EU recovery to be ‘six months behind’ world economy says expert
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The pound to euro exchange rate has plummeted from what was described as a “13-week high” at the end of March, to new “six-week lows” in recent days. It comes amid growing concerns over the vaccination roll-out in Europe, coupled with “lacklustre” economic developments.
There is some good news for sterling, though, which remains steady and “supported” around the 1.15 mark.
At the time of writing, the pound is currently trading at a rate of 1.1505 according to Bloomberg.
Michael Brown, currency expert at Caxton FX shared his exclusive insight into the exchange rate with Express.co.uk.
He explained: “Sterling-euro did nothing of significance yesterday, besides confirming that strong support and dip demand continues to exist around the 1.15 handle.
“Lacklustre trade was likely a result of a lack of any notable economic releases.
“The calendar is again quiet today, meaning that another rangebound day may lie ahead.”
George Vessy, UK currency strategist at Western Business Solutions pointed out that, despite the recent drop, sterling is still sitting in a more favourable position thanks to the reopening of the UK economy.
“GBP is riding higher on the optimism surrounding the ‘stage two’ of lifting lockdown that began on Monday,” he said.
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“On the economic data front, the UK Gross Domestic Product (GDP) rose by 0.4 percent in February, missing the market consensus of 0.6 percent.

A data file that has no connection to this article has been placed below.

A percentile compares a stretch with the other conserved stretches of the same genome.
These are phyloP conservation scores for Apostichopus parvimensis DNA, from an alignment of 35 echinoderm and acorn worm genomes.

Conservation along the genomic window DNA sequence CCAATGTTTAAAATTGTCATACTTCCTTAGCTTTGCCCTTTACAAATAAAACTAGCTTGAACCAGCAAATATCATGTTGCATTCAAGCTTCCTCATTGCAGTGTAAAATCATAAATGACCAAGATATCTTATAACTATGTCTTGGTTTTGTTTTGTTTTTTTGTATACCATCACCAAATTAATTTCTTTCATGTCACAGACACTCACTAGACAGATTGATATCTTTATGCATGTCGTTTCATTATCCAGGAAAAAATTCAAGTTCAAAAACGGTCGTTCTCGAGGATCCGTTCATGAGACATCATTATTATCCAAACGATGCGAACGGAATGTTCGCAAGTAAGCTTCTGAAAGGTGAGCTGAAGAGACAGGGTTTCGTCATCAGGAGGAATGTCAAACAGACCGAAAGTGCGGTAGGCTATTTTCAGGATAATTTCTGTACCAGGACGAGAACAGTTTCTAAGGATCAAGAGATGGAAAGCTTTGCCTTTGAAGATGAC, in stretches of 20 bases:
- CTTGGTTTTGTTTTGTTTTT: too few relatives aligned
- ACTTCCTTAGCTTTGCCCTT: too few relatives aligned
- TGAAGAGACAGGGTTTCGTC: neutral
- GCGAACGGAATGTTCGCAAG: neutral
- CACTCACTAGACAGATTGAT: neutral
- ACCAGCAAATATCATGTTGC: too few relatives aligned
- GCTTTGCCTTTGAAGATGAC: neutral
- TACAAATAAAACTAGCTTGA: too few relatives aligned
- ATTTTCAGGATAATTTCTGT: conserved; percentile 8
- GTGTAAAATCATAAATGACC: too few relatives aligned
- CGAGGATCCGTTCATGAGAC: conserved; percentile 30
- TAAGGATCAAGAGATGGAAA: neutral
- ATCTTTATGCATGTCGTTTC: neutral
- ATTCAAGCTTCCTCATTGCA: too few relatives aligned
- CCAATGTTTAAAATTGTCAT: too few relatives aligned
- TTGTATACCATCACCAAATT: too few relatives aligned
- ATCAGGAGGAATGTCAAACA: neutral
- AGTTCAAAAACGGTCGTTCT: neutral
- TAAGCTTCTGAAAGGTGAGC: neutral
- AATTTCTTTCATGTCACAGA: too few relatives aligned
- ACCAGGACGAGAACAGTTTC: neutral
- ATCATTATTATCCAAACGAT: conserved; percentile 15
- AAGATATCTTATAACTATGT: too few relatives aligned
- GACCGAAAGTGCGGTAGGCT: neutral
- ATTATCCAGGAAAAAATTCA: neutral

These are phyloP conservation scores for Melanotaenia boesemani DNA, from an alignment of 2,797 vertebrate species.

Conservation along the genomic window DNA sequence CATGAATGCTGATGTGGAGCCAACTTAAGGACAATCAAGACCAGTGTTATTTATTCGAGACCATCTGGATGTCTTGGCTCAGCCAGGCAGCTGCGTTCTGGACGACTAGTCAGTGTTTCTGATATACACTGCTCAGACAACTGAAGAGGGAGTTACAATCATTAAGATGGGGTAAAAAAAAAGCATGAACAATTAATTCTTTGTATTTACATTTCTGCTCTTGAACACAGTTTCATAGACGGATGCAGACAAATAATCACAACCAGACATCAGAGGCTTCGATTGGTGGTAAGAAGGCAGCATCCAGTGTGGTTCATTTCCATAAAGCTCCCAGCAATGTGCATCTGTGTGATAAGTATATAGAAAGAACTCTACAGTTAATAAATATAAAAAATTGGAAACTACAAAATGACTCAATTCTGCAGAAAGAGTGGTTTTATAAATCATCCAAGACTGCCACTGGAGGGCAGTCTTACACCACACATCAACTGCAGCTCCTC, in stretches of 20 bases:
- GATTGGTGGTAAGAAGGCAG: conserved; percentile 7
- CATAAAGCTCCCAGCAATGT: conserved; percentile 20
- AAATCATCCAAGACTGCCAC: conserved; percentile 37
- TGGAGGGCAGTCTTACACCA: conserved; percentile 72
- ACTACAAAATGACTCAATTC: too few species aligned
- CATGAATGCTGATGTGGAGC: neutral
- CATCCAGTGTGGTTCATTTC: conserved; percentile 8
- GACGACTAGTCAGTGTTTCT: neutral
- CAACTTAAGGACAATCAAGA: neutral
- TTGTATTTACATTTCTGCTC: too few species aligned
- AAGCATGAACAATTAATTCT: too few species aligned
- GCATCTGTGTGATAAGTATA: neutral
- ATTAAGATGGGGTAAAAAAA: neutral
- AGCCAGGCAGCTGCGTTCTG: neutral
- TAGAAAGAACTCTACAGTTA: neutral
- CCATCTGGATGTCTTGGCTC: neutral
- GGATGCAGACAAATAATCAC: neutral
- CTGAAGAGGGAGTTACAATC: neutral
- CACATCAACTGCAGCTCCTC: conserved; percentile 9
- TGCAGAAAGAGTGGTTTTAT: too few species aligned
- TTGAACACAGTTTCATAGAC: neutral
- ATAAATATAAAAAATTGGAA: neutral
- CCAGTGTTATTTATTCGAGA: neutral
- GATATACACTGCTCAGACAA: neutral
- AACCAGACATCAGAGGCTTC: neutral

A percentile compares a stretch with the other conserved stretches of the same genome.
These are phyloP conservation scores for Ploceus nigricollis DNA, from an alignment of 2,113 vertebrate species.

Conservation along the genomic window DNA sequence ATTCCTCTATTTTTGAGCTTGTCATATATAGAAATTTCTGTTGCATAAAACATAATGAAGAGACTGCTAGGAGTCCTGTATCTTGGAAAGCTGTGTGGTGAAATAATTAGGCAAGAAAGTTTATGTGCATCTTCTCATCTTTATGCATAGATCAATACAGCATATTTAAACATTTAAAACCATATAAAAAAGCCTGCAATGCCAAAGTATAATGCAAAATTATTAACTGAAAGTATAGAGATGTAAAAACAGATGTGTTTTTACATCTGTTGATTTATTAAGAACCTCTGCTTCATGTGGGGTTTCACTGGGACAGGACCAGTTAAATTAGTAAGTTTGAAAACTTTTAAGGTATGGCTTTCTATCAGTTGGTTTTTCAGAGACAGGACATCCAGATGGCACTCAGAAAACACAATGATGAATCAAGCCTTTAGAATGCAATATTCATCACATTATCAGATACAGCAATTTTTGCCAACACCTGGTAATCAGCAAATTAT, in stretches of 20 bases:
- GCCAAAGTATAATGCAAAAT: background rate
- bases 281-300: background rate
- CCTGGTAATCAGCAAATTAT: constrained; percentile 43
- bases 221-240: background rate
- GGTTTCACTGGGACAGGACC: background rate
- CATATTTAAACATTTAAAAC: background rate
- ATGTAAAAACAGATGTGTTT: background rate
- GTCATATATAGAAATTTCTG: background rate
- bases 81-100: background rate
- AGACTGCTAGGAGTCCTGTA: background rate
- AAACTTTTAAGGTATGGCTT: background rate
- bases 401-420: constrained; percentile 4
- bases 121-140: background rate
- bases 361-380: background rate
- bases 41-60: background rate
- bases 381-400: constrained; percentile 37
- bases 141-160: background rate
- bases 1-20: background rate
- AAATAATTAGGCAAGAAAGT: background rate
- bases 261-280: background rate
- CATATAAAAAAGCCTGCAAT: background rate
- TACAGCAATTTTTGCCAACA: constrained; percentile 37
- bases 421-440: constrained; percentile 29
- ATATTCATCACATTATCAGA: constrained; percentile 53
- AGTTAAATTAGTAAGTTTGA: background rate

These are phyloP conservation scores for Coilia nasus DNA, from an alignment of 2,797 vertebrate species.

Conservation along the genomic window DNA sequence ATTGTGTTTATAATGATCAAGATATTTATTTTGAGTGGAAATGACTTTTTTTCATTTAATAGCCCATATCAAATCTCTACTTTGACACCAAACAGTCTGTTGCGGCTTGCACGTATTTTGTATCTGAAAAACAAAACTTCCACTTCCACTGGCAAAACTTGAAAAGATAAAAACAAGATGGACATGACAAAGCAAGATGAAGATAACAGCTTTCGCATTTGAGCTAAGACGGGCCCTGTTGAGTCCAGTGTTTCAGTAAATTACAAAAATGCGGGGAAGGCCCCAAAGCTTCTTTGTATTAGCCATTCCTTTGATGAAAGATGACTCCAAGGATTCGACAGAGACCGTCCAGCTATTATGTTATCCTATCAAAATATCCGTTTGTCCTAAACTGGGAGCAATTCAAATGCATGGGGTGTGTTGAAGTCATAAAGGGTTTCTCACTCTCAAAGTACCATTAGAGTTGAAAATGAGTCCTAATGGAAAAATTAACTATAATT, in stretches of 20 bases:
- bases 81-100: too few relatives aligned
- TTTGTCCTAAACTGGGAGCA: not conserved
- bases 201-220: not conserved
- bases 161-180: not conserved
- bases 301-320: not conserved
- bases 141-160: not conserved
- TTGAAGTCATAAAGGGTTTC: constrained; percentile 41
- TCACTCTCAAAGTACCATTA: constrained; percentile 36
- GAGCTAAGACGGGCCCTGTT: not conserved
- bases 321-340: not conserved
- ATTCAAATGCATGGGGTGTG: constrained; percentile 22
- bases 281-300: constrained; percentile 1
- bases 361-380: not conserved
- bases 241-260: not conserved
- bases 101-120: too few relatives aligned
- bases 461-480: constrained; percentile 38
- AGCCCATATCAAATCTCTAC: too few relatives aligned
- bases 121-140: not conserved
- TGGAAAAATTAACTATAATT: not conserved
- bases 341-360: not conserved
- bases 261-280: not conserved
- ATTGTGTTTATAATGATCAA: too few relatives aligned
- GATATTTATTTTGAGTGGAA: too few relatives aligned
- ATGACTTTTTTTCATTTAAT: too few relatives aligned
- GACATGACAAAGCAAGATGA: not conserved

“However, investors shrugged off the downbeat data and remain optimistic about future growth as the restrictions being eased would result in the pick-up of economic activities in the coming months.”
There are concerns about the impact a major change at the Bank of England could have on the pound in the coming months.
Mr Vessey explained: “The pound was under pressure following the announcement that the Bank of England’s (BoE) chief economist, Andy Haldane, will be leaving the central bank later this year after the June monetary policy committee (MPC) meeting.
“Haldane is known as one of the more bullish members of the nine-person MPC, which sets UK interest rates.
“Haldane previously likened the UK economy to a ‘coiled spring ready to go off once restrictions are lifted’.
“For sterling, given Haldane’s hawkish stance, his resignation offers only downside potential.”
So what does this mean for Britons looking to exchange travel money in the coming months?
While hopes are pinned on May 17 as the date some international travel will resume, this will not be confirmed unless the Global Travel Taskforce deems it “safe” at the time.
Therefore, one travel money expert has warned off switching money before anything is confirmed.
“Many people buy their holiday cash at a time when the rate is favourable even if that is months ahead of their actual trip,” said Paul Brewer, CEO of Currency Online Group.
“In normal times, this is very sensible as it locks in a good rate meaning they get more for their money.
“However, with unexpected changes in the quarantine rules week by week and with so much other uncertainty, this can leave you stuck with thousands of pounds worth of currency you can’t use.”
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